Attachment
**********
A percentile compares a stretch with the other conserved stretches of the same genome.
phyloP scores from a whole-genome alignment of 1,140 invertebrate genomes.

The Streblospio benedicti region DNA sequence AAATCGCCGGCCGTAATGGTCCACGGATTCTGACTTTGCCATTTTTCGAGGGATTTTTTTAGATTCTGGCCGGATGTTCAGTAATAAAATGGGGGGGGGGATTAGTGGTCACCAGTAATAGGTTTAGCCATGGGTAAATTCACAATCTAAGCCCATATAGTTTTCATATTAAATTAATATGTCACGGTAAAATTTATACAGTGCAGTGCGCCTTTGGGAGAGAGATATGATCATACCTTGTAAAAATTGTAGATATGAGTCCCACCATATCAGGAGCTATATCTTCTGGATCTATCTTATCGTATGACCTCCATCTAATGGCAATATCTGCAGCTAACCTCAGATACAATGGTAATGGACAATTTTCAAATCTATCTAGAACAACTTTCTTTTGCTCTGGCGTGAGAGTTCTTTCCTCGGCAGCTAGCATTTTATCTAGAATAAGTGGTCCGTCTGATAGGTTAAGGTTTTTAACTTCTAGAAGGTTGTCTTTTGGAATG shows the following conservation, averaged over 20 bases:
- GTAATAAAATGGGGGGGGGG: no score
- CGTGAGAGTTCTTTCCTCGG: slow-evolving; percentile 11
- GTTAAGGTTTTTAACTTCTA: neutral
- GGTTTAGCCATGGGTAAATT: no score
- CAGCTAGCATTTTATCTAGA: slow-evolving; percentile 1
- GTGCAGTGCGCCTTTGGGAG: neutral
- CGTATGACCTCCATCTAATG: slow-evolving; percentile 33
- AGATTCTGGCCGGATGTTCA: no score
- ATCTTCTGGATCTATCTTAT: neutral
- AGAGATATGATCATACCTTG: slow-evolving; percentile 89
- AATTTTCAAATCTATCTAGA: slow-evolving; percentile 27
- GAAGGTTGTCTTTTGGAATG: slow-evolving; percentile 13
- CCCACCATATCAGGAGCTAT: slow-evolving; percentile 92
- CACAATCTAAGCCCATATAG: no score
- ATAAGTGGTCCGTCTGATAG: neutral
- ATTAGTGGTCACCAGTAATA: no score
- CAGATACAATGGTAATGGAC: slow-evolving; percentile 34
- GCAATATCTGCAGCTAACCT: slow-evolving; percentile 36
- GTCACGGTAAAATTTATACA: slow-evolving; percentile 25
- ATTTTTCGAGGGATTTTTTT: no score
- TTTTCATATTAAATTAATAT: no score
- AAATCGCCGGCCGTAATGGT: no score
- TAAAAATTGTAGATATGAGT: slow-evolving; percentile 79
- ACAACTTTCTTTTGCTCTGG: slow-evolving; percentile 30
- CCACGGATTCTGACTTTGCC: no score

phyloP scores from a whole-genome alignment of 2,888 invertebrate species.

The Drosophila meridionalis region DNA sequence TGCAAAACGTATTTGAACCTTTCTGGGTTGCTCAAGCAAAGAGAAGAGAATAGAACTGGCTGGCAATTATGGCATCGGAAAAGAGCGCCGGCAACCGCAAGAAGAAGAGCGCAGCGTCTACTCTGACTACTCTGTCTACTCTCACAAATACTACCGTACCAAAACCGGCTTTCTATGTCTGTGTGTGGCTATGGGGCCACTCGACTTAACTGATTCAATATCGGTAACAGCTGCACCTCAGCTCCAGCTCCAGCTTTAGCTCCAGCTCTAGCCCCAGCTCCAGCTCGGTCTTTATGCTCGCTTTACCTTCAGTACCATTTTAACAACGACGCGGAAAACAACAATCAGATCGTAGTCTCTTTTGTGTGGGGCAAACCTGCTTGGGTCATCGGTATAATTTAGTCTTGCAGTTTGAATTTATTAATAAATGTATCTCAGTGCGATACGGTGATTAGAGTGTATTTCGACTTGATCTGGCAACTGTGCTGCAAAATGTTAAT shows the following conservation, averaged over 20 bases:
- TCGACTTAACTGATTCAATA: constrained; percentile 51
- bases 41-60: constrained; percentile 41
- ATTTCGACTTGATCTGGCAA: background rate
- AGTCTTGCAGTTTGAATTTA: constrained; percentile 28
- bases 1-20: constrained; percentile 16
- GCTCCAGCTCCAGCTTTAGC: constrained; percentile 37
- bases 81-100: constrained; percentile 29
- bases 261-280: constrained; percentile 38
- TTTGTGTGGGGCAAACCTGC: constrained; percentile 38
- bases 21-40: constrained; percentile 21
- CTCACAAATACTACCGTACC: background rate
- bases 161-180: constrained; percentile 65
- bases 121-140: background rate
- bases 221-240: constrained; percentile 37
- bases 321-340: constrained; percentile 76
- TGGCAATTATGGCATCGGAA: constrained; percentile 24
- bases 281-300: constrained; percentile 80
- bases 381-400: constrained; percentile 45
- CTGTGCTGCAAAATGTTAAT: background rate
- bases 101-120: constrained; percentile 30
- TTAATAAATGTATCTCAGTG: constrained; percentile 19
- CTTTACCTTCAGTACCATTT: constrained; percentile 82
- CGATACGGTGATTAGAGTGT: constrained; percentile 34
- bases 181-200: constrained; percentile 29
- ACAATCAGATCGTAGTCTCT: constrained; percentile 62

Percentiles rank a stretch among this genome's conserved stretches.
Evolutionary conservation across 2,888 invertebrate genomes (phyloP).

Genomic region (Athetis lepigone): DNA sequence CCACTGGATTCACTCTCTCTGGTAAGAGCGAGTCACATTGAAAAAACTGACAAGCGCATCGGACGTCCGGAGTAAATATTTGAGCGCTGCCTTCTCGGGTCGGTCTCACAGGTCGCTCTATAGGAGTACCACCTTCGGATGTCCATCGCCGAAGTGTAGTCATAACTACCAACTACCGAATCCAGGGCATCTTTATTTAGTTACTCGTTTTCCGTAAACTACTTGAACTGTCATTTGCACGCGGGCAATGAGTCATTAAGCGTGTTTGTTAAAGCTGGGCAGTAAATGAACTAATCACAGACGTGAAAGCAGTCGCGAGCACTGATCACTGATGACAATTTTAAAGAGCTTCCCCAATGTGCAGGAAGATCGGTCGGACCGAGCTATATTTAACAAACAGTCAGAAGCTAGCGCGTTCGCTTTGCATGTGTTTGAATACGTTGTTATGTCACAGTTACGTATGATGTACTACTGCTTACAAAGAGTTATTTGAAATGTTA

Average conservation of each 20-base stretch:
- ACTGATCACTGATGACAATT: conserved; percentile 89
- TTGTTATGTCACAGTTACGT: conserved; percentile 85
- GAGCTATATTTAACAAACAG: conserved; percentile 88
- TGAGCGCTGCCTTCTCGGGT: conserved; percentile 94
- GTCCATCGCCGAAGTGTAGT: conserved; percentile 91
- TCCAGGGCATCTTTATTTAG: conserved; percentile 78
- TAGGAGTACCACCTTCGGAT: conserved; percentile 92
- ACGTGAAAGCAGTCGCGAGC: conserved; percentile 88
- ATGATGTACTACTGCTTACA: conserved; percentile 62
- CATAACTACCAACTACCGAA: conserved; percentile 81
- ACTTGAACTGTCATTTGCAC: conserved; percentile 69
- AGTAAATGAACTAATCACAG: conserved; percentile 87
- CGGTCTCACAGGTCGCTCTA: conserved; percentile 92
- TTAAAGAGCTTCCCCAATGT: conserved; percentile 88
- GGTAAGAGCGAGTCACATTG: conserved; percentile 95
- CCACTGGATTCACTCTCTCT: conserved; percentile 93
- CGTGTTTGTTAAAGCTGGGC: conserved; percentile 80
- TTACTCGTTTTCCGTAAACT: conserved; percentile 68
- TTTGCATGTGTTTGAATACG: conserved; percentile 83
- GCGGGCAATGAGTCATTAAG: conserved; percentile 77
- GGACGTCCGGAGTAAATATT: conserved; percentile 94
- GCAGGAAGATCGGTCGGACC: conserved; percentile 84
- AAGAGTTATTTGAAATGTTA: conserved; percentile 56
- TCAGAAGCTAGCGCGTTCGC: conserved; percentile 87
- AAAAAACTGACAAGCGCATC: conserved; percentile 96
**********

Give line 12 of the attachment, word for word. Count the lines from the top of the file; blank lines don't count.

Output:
- ATCTTCTGGATCTATCTTAT: neutral